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Category Archives: Weight Lifting

Injuries are the harsh truth to an active lifestyle. Whether you are a practicing athlete or someone that works out at home, you have probably dealt with minor aches and pains and maybe even a more serious injury. You may have even noticed that during your recovery from that injury, other parts of your body have begun to give you problems. This phenomenon doesn’t mean you injured two areas in the same occurrence. Rather, your body is compensating for the injury and putting more strain on a certain area of your body. The most prominent place this occurrence happens is with leg injuries. You may have heard the saying “your hips are hostage to your knees” and vice versa. In this article we will analyze how an injury in your knee could affect your hips and what you can do to prevent one injury turning into two.

Most of us at some point will have knee and hip pain eventually just from wear and tear. Your knee and hip joints are large joints and constantly need maintenance. They bear the full weight of your body and at the same time need to have a full range of motion. Genetics, past injuries, and normal wear and tear may all be attributed to your knee and hip pain.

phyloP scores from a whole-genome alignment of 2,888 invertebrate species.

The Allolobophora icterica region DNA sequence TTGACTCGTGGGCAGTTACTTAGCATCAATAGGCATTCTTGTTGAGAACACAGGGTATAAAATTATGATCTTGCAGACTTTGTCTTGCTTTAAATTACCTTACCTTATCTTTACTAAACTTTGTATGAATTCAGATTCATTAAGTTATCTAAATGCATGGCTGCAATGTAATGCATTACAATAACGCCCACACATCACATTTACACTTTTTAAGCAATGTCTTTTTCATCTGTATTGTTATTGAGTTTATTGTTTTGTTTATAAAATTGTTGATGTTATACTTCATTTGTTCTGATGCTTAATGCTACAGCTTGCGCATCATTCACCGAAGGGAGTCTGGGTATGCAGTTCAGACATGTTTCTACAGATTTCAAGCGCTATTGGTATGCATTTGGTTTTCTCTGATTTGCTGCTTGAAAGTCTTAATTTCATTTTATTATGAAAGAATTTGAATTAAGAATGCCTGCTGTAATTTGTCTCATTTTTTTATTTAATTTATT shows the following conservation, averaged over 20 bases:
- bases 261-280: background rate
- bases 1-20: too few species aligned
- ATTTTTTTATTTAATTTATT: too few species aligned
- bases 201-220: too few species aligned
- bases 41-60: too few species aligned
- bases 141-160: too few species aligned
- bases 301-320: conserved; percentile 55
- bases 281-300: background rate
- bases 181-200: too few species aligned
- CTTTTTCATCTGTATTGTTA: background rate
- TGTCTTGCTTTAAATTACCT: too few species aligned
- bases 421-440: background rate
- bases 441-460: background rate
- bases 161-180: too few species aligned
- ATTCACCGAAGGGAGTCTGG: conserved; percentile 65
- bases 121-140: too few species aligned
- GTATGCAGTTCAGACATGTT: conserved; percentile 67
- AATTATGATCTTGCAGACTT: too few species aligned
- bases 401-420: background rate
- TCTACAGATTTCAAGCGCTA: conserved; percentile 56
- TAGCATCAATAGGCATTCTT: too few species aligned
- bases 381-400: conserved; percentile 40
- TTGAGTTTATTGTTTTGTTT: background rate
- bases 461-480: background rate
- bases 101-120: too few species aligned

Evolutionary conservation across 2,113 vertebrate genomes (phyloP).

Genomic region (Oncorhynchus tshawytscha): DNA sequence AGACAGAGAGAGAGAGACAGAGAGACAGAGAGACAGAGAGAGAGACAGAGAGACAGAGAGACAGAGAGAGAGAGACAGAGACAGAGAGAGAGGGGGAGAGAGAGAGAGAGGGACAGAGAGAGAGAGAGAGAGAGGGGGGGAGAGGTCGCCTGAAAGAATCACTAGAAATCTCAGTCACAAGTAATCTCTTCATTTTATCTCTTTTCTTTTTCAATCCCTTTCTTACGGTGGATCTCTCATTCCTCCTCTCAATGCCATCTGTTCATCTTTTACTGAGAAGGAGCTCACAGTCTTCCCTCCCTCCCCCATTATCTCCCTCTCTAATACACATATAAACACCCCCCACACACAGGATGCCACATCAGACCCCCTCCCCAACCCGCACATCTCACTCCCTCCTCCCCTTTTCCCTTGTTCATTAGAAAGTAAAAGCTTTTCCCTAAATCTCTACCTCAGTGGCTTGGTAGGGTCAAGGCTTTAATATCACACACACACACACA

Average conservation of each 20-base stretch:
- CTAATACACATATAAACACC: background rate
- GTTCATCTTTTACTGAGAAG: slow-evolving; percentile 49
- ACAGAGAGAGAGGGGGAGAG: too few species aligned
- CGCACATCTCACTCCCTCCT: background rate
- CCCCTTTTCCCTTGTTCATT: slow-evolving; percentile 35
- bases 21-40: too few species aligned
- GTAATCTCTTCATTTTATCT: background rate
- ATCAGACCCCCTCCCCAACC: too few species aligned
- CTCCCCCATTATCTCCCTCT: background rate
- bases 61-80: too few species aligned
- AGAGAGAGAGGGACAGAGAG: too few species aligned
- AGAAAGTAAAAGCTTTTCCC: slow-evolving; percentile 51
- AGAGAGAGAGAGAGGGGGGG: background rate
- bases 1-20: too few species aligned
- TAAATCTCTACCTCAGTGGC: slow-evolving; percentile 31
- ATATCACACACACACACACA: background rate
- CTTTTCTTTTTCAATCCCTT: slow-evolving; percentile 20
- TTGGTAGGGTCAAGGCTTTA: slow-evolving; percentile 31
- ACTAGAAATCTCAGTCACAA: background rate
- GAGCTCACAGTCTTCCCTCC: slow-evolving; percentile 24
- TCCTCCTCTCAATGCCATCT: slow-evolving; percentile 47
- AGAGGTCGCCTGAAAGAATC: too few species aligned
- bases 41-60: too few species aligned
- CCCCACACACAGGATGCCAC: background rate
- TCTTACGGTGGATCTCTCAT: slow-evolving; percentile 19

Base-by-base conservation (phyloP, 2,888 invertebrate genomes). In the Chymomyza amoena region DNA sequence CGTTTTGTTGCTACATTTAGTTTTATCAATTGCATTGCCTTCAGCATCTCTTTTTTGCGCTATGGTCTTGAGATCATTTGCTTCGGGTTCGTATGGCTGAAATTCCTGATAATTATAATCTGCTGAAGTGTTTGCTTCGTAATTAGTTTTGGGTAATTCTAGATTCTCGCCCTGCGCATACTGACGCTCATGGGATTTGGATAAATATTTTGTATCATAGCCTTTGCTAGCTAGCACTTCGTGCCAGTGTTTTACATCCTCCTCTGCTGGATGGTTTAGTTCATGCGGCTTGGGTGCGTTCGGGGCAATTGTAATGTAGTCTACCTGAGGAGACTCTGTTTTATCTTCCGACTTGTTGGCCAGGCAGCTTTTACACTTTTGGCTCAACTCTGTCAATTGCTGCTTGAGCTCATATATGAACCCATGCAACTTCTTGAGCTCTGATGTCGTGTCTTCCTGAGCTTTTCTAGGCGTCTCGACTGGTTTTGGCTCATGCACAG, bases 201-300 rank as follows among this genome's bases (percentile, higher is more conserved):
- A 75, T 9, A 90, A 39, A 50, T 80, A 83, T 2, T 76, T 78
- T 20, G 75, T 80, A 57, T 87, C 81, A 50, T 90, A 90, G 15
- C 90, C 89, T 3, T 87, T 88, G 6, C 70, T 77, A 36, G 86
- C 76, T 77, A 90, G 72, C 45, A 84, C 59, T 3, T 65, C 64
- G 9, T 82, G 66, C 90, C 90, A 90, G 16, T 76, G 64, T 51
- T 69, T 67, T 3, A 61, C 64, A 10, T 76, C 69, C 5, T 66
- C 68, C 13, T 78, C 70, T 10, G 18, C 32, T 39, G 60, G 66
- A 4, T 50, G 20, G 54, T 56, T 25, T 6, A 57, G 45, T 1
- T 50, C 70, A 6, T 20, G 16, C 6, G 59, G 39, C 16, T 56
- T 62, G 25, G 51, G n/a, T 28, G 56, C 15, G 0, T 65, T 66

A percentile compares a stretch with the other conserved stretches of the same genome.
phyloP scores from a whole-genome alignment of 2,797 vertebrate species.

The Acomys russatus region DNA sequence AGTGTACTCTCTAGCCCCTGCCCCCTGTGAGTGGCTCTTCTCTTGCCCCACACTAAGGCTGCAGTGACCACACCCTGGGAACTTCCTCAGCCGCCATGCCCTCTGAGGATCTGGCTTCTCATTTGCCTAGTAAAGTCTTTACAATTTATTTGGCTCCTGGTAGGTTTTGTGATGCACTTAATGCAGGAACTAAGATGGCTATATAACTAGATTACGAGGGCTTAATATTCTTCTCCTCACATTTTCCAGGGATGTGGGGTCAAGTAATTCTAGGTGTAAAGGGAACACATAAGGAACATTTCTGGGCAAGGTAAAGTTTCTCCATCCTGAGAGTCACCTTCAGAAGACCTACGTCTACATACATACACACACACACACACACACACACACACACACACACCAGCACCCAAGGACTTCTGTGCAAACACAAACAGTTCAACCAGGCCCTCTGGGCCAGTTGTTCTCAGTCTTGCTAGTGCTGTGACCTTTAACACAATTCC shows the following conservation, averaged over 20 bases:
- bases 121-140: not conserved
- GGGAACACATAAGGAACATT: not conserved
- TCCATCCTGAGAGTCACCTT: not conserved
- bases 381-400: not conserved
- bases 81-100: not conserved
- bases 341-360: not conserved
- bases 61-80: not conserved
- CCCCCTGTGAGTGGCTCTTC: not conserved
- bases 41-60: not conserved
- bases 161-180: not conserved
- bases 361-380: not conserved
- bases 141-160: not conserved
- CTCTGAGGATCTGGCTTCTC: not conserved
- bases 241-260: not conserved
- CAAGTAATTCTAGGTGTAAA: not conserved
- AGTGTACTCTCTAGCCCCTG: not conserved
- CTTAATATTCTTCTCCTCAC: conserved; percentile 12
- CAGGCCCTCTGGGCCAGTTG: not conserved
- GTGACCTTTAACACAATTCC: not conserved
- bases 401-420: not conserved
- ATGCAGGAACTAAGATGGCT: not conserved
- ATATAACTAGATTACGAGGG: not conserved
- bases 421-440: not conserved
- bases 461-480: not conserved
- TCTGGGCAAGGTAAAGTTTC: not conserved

To first understand the problems you are having with your knees and your hips, you need to understand some basic anatomy. The joint your hip inserts into is called a ball and socket joint and is responsible for bearing most of the weight from your body. There are also an array of ligaments and muscles around your hip needed for stability and range of motion. Hip weakness could begin to occur without proper guidance and training but could also be a result of a weakened gluteus medius. The weakening of the gluteus medius eventually leads to your thigh rotating and pulling inward. This is the start to what we call the “collapsing kinetic chain.” This position of the thigh, caused by weakness in your hips, then puts strain on the knee. Thus, lamenting the saying ““your knees are hostage to your hips.” A collapsing kinetic chain has been listed as the indirect cause to most ACL tears.

Common Knee Injuries Caused by Weak Hips

Here are common knee injuries that could be the cause of bad hips:

1)Patellofemoral stress syndrome
2)Iliotibial band friction syndrome
3)Patellar tendonitis
4)Pes anserine bursitis

Attention: If you are experiencing knee pain, you should visit your doctor or physical therapist. He or she can evaluate your condition to determine the cause of your pain.

What Can I Do to Prevent Weak Hips and Knee Injuries?

The first thing you need to do is get a full assessment